#reviewsdaytuesday #only authors of color in 2017 #books#reviews#race
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  • @tyleroakley wrote a book. I read that book. Now I just have to share my thoughts about said book with the world, because it was JUST THAT GOOD! So many feels were had during the reading and filming of this video! It’s also one of the best videos I’ve made, EVER! Thank you Tyler on the super amazing book!

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  • (Spoiler-free review)

    This book is fantastic.

    Let me just start by saying that Fangirl was fantastic. I loved that book so much as I was reading it. It was like it was written just for high school / college me. I still cannot get over how good Fangirl is.

    Carry On is better.

    Rowell took her character’s characters and gave them life. She wrote the eighth book in a series, but made me feel like I’d been there for the whole ride of the first seven. She took the magical school, chosen one story, and she made it better. Now, don’t get me wrong, I love Harry Potter, but for Crowley’s sake, what does Rowling have against technology? Or Normals for that matter? No spoilers, but I think Rowell wrote a story that fixed a couple of holes that Harry Potter had left behind. And I LOVE the way they cast spells. Leave it up to a master word-smith to come up with that magic.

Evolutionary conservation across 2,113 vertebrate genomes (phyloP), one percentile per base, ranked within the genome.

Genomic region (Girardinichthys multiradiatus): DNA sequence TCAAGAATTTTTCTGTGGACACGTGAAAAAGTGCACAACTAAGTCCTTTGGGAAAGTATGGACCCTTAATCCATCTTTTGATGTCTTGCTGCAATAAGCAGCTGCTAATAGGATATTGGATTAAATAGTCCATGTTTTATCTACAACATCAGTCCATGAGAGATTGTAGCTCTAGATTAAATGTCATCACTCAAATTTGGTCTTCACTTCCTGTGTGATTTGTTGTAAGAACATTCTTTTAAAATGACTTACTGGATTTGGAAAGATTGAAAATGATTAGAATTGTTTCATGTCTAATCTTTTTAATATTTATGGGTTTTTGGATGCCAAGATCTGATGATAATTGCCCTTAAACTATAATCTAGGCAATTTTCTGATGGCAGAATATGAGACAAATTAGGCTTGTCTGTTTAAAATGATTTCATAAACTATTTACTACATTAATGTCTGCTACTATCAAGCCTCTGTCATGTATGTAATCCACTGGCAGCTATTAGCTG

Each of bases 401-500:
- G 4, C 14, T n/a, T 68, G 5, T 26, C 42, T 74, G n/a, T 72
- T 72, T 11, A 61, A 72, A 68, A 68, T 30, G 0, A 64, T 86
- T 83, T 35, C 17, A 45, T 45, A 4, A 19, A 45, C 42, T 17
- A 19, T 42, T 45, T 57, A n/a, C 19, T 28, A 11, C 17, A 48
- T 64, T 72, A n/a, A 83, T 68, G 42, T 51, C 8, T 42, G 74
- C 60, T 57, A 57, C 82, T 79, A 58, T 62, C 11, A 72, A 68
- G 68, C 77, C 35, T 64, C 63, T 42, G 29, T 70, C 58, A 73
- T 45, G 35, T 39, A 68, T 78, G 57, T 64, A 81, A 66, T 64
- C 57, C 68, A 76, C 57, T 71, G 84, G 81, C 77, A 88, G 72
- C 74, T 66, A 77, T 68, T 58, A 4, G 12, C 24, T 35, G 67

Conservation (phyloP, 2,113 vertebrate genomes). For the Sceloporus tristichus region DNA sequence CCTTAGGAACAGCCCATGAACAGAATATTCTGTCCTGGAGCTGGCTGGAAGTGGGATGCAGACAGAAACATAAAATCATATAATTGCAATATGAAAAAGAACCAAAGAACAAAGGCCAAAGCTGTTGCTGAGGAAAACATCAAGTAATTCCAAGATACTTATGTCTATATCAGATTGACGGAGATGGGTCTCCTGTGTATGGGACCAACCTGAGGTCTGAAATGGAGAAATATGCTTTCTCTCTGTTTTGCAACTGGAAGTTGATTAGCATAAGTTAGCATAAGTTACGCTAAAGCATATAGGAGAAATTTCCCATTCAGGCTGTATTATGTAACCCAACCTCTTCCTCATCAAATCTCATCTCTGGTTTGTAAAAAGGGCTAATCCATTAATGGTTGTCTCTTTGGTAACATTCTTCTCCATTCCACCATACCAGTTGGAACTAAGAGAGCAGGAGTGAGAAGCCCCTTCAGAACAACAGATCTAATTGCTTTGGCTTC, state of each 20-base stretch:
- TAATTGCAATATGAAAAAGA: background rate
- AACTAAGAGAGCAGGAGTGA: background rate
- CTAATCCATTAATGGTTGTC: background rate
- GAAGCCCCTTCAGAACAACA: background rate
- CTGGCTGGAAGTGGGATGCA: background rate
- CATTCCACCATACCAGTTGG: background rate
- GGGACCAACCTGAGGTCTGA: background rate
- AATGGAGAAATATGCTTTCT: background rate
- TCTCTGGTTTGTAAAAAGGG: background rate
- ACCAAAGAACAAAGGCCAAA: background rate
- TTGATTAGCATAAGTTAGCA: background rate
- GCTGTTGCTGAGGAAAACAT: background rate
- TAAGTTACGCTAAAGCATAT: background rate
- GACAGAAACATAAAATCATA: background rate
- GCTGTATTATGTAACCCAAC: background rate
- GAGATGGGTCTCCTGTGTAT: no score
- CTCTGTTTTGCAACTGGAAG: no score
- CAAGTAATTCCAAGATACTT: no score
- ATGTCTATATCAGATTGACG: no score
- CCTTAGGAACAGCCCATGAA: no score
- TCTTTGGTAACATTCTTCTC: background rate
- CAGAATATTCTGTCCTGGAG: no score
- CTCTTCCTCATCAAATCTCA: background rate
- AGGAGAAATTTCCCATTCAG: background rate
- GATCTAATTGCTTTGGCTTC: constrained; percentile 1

And what I really love about this book is the thing that is making all of our inner Cather’s squeal. I was really afraid that when we got the book it would be Rowell’s version of Gemma’s Simon Snow. Instead, we got Rowell’s version of Cath’s Carry On. Now, you might be saying, “Of course; that’s the title.” But I really wasn’t sure what to expect. When I first heard about the book, I tried to find out, were we getting the “official” literature or the fanfiction? Luckily, Rainbow Rowell is awesome and she gave all of her fangirls (and boys and etc.) exactly what they wanted.

    Now bring on the Carry On fanfiction. ;)

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  • I’m actually posting my review, today, on the day I said I would.  (And doing a little Dance of Productivity.)

    Here goes:

    I read Station Eleven because I heard the author, Emily St. John Mandel, on a Tor.com podcast.  The podcast is called Midnight in Karachi and I’ve only listened to a few episodes, but what I’ve heard has definitely expanded my To Be Read List.

    You know, because “Nothing to read” was a problem I was having.

    At any rate, Ms. Mandel commented that the one of the things that inspired her book was a line from Star Trek Voyager.  “Survival is Insufficient.”  Ok, so I was a fan of Voyager.  (You can chalk that up to youth if you want, but I liked that show, and I’m long since past apologizing for things I like.)  I also think this line is one of those fundamentally true statements that gets ignored significantly more often that it should be.  During an emergency, you start with food, water, shelter, and space.  After that, as Mandel (and Voyager) point out, those basics really just aren’t enough, and once you get past that initial shock you need to be able to expand your horizon past fundaments out to things like art.

    By now you’re probably wondering if I’m ever going to talk about the book. 

    I’m getting there, I promise. 

    (Did you know, I’ve been meaning to try to make these reviews like 300 words.  I’m already past 200.